A majority of the existing research on attrition has been conducted in strictly controlled clinical trials, and may not be generalizable to the general population seeking weight management. In the general population seeking weight management, we observe that younger age and certain health conditions were associated with both early attrition and lower WL success in both sexes. In addition, lower educational attainment in males and smoking status in females predicted only early attrition whereas, females of ethnic minorities only had lower WL success. As none of the characteristics were associated with WL success after adjusting for treatment time, these results suggest that greater time in treatment may be beneficial for WL success.
We observe that the duration of treatment was an independent predictor of weight loss, which is in accordance with previous literature [13, 14]. Longer treatment times may be important as it may allow for continued support , and provide patients with a greater opportunity to practice the behaviors necessary for long term WL success , which may aid in reducing attrition and improve weight loss success. Conversely, greater weight loss may be the motivating factor leading to longer treatment length, however, we and others [13, 14] observe that those with longer treatment time had a lower rate of weight loss. Thus, as the rate of weight loss is lower, it is unlikely that the weight loss is the motivating factor for patients to remain in treatment. Given the low success of independent weight management after formal weight loss programs cease [13, 15], it may be important to reframe obesity as a chronic condition and provide chronic clinical care.
Our study reports that older age is associated with lower early attrition and greater weight loss success, which is in accordance with some studies [6, 9] but in contrast with others that report no influence of age on attrition [16–18]. The studies that did not observe associations between age and attrition had smaller age ranges consisting of mainly younger or middle-aged participants [16–18], as opposed to our study that also included younger, middle-aged and older adults. These age-related differences in attrition may be explained by several factors. Younger individuals may not be able to attend treatment as frequently as older individuals as they may have the extra burden of childcare , have less financial stability , may not be able to take time off work , or may be less motivated to improve their health . In some settings, patients seeking medical treatment from weight management clinics may also be faced with additional barriers such as long wait times or distance to the clinic. As attrition and weight loss are related, the lower weight loss success in younger patients as compared to older individuals may also be due to their greater early attrition. Therefore, there may be a need to adopt specific strategies that cater to younger individuals, in order to improve treatment attendance and weight loss success.
Previous literature on attrition and weight loss often excludes participants who have existing obesity-related health conditions [16, 20, 21] such as T2D , depression, or a history of cancer  while others make no mention of participant health conditions [7, 17, 24]. In our study, having certain baseline comorbidities such as depression or hypertension is associated with both greater early attrition and lower WL success depending on sex. Our findings are consistent with previous studies [19, 22, 25], but contradict several others that do not observe comorbidities to be associated with differential attrition or weight loss [18, 26]. For example, having depression may interfere with weight management as it is often associated with symptoms such as lethargy and lack of motivation , or uncontrolled eating and substance abuse , which may make weight loss or attendance more difficult. The remaining health conditions such as hypertension or cancer may be related to attrition as they may reduce quality of life  which may in turn increase attrition and reduce weight loss success. However, the relationship between hypertension, cancer and their effect on WL and early attrition is less clear and warrants future investigation. Other factors such as the use of medications are also important to consider as they can be associated with weight gain . Therefore, participants may require more flexible treatment options and a more tailored approach in order to improve WL success and reduce early attrition depending on their comorbid conditions.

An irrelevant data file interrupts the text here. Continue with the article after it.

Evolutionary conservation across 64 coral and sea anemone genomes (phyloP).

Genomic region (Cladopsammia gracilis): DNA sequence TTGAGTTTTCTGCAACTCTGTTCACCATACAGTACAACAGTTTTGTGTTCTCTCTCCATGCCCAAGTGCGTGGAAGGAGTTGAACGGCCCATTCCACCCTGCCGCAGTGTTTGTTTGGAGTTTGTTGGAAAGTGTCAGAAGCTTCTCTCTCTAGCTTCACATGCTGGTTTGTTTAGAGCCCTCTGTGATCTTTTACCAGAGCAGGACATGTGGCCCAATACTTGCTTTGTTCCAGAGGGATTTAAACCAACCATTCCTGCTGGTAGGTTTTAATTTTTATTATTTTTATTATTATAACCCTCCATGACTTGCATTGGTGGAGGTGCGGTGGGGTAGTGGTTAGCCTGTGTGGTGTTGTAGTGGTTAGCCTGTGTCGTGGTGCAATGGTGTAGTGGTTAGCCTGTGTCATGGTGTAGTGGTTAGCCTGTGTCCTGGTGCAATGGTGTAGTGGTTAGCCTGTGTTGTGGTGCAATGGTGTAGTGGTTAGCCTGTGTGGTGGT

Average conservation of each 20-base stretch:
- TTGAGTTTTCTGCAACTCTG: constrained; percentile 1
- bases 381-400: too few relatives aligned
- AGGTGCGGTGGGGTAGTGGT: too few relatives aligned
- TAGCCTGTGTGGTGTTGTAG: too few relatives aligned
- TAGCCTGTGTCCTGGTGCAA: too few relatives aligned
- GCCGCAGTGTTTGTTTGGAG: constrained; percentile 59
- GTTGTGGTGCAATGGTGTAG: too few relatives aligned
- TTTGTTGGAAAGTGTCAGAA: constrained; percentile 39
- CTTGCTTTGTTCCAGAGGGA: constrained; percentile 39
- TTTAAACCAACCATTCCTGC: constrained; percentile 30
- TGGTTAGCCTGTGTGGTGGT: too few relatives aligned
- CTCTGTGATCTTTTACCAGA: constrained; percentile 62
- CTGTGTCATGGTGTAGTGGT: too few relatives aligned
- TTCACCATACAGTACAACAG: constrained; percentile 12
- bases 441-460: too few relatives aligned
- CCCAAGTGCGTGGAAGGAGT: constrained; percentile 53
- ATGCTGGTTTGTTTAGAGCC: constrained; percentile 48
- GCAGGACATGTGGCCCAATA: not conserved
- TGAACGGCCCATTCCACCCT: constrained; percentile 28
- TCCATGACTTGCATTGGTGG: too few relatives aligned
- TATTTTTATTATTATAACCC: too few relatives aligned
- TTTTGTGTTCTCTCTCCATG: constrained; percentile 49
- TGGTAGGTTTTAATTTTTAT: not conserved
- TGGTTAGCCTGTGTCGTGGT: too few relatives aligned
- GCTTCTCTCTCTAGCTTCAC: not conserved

Lower educational attainment was related to greater early attrition in only males, and was not related with weight loss success in either sex. Our findings are consistent with some previous research studies [21, 29] which report an association between education and attrition, but differ from others which report no relationship between education and attrition [10, 16]. Education may be related to greater early attrition as education is often a marker of SES . SES may be associated with lower weight loss success in patients of ethnic minorities, however, income was poorly completed in our study because of which we could not include SES information in our study. As the clinic is publically funded, patients often questioned the importance of completing questions related to income as the program is offered at no cost to the patients. As a result, our study used education as it is often related to health literacy and income [1, 21, 30]. Therefore, patients with lower education or SES may have greater attrition due to inflexible work hours [21, 29], transportation or parking costs, or reliance on public transportation which may make it more difficult to attend treatment. Although education was associated with greater early attrition, education level did not influence weight loss success in our study. The program at WMC is purposefully designed so that it will be understandable and accessible to those with more modest English language facility and health literacy. Patients are also in regular contact with their physician, which is important in building a trusting and collaborative physician-patient relationship which has been reported to help overcome obstacles to weight loss . Thus, while low educational attainment does not appear to limit weight loss success, it may still be associated with greater early attrition in males. Additional accommodations may therefore be necessary to reduce early attrition in patients with lower education.